The future of public debt February 24, 2010 at 12:39 am
A recent paper by Cecchetti et al. The Future of Public Debt has been widely noticed: see for instance here for Ritholtz or here for the Econgrapher. The paper is certainly thought provoking. In particular, it points out that the time bomb of ageing populations is not confined to Japan:
The current expansionary fiscal policy has coincided with rising, and largely unfunded, age-related spending. Driven by the countries’ demographic profiles, the ratio of old-age population to working-age population is projected to rise sharply. Interestingly, this rise is concentrated in countries such as Japan, Spain, Italy and Greece, which are already laden with relatively high debts. Added to population ageing is the problem posed by rising health care costs.
An ageing population who have been promised a lot combined with slower growth and hence less tax income gives a problem. A big problem in some countries, as these promises are simply unaffordable:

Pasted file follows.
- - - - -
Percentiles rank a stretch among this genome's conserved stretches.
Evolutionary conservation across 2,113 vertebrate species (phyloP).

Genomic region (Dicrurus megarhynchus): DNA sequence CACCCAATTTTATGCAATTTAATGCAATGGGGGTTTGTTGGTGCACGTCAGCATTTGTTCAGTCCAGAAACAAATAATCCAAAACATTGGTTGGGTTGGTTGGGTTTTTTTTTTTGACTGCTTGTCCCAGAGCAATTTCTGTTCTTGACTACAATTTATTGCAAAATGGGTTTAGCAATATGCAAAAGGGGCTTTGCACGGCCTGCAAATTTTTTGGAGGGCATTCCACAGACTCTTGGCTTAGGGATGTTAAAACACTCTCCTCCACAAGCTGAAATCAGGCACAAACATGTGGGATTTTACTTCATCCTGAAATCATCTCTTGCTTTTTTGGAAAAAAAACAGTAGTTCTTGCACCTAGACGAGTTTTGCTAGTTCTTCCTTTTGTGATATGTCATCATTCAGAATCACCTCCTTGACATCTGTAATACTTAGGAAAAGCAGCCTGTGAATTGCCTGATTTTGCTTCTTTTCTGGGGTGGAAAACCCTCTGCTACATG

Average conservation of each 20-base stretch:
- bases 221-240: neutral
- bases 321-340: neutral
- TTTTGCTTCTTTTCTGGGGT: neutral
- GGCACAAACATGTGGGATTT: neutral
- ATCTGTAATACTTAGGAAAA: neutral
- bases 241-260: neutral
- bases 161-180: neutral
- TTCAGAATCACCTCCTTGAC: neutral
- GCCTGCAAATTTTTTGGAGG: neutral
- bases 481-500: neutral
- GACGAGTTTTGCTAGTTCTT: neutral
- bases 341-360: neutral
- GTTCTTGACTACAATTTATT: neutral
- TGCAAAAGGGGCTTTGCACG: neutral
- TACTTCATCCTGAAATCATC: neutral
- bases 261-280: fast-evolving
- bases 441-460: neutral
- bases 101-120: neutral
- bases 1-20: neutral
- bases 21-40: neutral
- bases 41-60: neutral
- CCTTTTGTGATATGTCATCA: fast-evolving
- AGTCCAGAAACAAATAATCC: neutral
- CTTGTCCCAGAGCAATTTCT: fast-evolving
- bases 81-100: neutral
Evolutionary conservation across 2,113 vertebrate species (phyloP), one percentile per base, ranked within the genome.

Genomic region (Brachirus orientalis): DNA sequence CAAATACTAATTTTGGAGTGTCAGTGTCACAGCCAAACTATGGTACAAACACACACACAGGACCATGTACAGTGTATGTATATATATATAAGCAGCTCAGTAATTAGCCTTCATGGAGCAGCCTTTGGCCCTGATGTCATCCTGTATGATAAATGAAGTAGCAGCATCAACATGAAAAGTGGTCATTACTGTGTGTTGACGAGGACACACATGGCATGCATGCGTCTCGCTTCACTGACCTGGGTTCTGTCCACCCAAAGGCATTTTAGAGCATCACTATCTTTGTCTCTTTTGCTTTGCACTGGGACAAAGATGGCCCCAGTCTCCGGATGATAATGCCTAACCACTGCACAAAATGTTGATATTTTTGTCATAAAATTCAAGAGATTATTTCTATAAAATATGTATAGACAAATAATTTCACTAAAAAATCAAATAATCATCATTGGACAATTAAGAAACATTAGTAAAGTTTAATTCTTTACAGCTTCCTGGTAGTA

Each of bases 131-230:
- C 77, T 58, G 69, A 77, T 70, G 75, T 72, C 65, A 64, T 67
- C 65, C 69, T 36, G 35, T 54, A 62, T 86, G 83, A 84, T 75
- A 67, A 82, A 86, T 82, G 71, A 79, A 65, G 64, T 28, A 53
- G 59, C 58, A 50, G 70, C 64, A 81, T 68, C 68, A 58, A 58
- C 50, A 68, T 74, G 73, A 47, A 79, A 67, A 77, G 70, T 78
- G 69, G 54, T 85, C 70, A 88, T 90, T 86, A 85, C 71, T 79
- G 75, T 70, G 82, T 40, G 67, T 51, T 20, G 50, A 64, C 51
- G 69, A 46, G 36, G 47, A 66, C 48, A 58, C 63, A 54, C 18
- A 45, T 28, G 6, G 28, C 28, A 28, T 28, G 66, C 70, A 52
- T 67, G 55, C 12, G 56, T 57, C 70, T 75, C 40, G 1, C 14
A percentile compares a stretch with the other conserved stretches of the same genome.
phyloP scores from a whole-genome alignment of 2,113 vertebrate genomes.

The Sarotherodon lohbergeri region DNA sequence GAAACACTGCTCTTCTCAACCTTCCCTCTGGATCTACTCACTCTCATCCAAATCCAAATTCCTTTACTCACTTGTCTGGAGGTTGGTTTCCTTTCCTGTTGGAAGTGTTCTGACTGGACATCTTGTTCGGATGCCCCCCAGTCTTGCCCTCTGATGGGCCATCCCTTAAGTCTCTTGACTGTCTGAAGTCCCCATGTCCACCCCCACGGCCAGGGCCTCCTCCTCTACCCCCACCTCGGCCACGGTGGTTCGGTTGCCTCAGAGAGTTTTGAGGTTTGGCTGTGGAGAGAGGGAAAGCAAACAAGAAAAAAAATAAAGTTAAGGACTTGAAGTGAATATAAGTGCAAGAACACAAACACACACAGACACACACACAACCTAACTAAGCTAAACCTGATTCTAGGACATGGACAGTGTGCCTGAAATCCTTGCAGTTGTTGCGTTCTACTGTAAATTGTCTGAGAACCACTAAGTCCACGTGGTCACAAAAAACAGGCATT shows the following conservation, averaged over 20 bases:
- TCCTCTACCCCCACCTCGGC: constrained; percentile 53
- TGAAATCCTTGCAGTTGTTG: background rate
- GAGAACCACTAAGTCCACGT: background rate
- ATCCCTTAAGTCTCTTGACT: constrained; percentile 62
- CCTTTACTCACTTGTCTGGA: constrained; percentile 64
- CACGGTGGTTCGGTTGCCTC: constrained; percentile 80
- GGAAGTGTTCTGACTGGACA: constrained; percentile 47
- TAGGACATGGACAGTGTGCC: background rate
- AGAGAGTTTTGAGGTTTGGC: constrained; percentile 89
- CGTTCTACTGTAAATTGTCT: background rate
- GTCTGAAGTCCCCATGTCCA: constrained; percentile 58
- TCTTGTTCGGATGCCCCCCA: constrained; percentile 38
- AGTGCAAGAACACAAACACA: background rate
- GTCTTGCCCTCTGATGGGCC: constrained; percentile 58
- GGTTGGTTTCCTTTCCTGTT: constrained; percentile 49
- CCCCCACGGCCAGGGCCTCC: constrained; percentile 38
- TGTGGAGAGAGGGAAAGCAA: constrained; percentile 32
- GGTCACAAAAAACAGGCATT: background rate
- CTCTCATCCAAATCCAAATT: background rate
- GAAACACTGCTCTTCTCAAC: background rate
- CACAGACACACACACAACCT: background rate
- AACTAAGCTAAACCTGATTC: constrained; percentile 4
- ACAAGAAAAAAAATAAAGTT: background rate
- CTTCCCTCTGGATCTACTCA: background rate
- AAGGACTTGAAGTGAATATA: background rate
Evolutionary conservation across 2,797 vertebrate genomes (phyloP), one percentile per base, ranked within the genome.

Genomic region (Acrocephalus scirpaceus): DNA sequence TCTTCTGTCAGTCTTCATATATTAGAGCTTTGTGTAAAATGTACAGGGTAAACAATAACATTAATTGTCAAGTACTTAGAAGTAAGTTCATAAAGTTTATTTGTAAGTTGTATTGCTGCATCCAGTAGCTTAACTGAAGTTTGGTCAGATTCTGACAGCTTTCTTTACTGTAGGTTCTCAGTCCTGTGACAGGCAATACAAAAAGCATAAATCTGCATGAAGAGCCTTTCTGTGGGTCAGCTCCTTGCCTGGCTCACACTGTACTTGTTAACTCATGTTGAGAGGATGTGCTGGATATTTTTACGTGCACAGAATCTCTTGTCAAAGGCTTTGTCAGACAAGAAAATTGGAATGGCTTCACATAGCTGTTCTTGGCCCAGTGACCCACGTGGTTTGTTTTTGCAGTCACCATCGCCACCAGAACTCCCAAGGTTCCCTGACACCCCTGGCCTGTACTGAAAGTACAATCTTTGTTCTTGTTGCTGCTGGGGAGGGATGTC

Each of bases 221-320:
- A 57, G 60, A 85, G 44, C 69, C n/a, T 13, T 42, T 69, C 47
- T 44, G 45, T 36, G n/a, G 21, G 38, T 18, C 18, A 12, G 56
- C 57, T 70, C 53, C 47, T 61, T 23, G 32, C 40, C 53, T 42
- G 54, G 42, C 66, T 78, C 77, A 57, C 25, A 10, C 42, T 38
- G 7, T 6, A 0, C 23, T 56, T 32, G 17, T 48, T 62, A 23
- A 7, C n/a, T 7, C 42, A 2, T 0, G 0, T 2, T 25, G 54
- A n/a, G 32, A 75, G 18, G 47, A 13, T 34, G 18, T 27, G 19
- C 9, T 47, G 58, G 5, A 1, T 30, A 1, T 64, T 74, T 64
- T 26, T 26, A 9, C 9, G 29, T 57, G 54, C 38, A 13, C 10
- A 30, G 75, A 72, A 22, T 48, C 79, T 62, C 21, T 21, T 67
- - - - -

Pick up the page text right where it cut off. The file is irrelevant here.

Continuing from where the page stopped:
What can we conclude? The authors are clear:
fiscal problems facing industrial economies are bigger than suggested by official debt figures that show the implications of the financial crisis on fiscal balances. As frightening as it is to consider public debt increasing to more than 100% of GDP, an even greater danger arises from a rapidly ageing population
Clearly first world governments are not going to let interest service payments get to 10% of GDP without a struggle. That means some of (perhaps all of) reduced pensions and health care, lower public spending, and increased taxation. Reducing the real value of liabilities makes sense too, so expect somewhat higher inflation eventually – but not for a while. Intergenerational wealth transfer is going to become a key political issue in the developed economies, too. There are interesting times ahead…